They still hopeAll that the conflict victims are now looking for is a sense of respectful closure.
In a way, seeing Pushpa Kamal Dahal, the commander of the decade-long Maoist insurgency—during which at least 15,000 Nepalis were killed while over 2,500 “disappeared”—at the head of government might instil a sense of hopelessness among conflict victims. This is also because the Maoists have repeatedly been in the government for most of the past 16 years since the signing of the Comprehensive Peace Agreement. The party has in this time strongly opposed any solution that involves admittance of guilt in cases of grave human rights violations from the conflict period.
Yet following the well-trodden path of successive governments, “timely completion of the peace process” has once more found a mention in the new Dahal government’s common minimum programme. It has committed to concluding the process without further delay, and promised to amend the Enforced Disappeared Enquiry, Truth and Reconciliation Act 2014 in order to deliver justice “while also ensuring reparation to the victims, thereby promoting reconciliation”. The promise, though, has left victim families even more worried as they fear the new plan could be aimed at forced reconciliation.
For the victims of the 10-year Maoist insurgency, the commitment amounts to yet another attempt to push through a bill with problematic provisions aimed, more or less, at granting blanket amnesty. In July 2022, after the Ministry of Law and Justice came up with a bill to amend the Act, victims said the opinions they had given during multiple consultations had been ignored. Chances are, the government will revive the same flawed bill, bringing the whole process to another impasse. Moreover, the Truth and Reconciliation Commission and the Commission for the Investigation of Enforced Disappeared Persons, which were formed in 2015, have now become defunct after multiple term extensions and little work.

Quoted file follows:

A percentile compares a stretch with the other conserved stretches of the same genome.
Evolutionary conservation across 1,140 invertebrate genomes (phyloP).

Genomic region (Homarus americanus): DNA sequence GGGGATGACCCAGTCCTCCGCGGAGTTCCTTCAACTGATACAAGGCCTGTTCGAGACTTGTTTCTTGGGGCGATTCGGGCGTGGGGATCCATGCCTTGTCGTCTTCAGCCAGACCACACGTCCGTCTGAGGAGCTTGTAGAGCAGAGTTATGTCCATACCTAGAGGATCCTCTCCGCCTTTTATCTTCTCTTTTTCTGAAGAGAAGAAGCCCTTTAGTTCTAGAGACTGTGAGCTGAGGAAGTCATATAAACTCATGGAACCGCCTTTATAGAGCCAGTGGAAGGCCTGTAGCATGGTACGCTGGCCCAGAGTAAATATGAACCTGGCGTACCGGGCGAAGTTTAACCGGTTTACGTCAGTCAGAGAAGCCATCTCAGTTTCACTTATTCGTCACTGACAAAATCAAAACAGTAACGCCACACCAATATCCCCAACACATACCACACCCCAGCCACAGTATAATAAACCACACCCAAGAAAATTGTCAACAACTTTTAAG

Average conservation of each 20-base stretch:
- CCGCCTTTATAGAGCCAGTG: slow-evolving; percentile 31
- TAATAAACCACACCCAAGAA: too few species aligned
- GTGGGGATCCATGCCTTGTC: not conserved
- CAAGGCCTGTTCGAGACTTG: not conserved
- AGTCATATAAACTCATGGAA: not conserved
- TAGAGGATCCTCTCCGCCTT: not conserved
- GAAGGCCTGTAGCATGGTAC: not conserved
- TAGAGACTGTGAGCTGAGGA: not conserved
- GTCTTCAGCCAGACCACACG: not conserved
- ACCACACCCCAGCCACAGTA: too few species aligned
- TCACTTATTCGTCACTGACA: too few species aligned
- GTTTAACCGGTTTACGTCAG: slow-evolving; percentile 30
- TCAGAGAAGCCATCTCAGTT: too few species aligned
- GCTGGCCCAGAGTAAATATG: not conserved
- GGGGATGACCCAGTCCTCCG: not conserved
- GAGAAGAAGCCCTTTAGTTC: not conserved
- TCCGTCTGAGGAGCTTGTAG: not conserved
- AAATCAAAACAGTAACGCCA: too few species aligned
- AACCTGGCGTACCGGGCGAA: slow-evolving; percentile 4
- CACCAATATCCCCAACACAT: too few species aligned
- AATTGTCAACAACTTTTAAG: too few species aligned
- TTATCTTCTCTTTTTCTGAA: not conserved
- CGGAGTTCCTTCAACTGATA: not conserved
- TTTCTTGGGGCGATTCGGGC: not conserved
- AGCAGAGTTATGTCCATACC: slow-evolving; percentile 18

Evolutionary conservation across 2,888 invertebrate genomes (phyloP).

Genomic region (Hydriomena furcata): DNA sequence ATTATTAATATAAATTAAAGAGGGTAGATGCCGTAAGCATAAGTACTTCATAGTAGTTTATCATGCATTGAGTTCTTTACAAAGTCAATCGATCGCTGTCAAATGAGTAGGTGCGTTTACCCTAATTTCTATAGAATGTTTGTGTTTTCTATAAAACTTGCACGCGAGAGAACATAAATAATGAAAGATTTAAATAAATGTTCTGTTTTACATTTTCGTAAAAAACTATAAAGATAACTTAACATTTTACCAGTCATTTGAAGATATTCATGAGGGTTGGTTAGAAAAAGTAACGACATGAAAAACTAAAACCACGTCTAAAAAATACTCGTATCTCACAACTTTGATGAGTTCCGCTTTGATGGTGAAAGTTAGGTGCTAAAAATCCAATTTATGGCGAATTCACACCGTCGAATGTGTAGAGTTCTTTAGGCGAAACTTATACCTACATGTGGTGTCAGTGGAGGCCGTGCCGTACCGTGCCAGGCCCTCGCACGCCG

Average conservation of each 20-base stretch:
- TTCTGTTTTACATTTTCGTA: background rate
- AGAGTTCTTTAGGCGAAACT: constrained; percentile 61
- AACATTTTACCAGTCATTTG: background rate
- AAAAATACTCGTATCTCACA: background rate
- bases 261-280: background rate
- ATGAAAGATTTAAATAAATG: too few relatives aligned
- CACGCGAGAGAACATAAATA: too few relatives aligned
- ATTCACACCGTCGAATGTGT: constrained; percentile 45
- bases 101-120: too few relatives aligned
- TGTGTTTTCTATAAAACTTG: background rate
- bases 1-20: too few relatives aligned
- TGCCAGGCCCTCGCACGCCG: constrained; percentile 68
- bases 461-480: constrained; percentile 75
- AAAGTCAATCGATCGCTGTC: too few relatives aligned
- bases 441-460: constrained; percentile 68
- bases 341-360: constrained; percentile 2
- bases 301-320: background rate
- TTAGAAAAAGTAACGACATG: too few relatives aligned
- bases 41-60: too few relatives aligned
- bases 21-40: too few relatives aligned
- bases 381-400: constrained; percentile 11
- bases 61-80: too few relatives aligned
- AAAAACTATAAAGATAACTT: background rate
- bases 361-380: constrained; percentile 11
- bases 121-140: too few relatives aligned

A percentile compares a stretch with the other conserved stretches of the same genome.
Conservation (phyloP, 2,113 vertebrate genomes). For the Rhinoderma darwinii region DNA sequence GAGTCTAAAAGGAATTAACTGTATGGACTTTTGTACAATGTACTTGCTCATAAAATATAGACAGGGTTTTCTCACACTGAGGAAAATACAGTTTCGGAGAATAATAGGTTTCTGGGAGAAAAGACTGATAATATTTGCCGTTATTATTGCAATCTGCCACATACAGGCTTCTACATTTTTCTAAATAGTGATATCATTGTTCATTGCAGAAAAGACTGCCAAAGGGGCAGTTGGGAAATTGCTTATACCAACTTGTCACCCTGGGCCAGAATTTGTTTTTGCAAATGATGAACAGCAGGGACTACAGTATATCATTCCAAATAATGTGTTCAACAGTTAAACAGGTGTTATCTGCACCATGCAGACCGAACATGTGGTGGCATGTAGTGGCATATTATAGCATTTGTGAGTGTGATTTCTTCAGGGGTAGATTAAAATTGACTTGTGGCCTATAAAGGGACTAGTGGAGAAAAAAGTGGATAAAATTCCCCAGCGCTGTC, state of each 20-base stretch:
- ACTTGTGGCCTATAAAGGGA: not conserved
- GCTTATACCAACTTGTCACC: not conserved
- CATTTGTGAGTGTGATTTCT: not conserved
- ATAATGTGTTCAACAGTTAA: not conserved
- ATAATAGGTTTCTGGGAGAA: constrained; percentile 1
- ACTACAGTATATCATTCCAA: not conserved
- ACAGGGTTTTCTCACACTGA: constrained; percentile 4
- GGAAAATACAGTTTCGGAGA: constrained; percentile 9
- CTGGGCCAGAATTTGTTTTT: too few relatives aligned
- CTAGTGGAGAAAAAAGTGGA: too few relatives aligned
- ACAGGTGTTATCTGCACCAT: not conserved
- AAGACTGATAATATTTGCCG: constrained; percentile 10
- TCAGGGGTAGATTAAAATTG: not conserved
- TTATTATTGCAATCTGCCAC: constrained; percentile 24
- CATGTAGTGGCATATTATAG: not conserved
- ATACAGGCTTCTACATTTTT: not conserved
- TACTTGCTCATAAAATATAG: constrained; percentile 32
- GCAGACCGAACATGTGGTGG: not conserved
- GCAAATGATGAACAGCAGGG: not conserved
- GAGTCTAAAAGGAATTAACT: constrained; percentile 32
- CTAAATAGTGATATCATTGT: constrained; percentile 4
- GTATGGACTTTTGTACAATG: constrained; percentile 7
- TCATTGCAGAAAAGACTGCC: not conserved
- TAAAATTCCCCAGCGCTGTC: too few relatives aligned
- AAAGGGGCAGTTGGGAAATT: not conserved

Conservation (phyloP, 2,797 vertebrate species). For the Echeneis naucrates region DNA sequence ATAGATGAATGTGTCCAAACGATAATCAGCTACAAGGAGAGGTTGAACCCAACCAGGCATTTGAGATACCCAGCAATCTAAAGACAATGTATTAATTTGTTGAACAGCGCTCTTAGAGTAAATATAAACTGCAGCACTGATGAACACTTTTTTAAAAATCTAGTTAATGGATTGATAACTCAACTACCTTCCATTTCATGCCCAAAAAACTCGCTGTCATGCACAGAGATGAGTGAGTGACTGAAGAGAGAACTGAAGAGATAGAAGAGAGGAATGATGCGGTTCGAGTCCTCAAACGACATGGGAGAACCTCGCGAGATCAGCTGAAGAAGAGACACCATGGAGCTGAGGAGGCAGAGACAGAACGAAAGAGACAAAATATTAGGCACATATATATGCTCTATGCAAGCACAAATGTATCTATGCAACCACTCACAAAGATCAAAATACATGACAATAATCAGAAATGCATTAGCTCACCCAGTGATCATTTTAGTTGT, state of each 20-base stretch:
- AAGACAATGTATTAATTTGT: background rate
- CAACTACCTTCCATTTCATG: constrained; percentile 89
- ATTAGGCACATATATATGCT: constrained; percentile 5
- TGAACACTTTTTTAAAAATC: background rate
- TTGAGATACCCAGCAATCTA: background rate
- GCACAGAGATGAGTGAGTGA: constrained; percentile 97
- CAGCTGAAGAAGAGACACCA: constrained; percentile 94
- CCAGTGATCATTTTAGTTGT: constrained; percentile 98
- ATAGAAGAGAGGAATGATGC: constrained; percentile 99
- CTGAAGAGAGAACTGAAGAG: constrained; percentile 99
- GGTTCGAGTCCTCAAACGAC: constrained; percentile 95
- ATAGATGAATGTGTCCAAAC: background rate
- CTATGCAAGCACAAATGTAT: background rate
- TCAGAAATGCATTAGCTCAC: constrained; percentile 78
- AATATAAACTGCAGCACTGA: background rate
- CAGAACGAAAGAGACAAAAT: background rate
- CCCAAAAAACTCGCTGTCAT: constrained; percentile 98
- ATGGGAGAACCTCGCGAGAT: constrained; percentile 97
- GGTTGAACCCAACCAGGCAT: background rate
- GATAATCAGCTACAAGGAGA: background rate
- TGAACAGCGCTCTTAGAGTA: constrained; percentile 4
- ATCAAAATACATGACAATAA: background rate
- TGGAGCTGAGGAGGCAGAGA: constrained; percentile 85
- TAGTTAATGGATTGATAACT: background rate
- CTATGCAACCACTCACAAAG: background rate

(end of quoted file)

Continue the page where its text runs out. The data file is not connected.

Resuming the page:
Each of the three major parties in the current Parliament has led the government more than once since the start of the peace process. Yet none has shown the commitment for a just end to the transitional justice process. With Dahal getting an overwhelming majority in Parliament, there is virtually no strong opposition party to take up the issue this time even for the sake of oppositional politics.
As of now, little effort has been made to accommodate the viewpoints of the victim families, and of national and international rights bodies. A transitional justice process that keeps the victims out is bound to fail. Yet it would be also unjust to single out Dahal or the Maoists. The country’s strongest institution, Nepal Army, which has also been implicated in countless cases of human rights violations from the conflict period, is as strongly opposed to any reckoning with the past. As are influential leaders of Nepali Congress who occupied high state positions as they were trying to suppress the insurgency with brute force.
With all concerned political parties and state institutions refusing to look past their narrow interests, the prospect of justice for the long-suffering conflict victims still appears dismal. But after years and years of disappointment, they don’t seek much. All they are now looking for is a sense of respectful closure. It is in the interest of everyone—Prime Minister Dahal and the Maoist party, the conflict victims, the country—to work out a compromise solution soon. The longer this thing drags on, the messier the transitional justice process will get, with all its attendant implications for the country's image.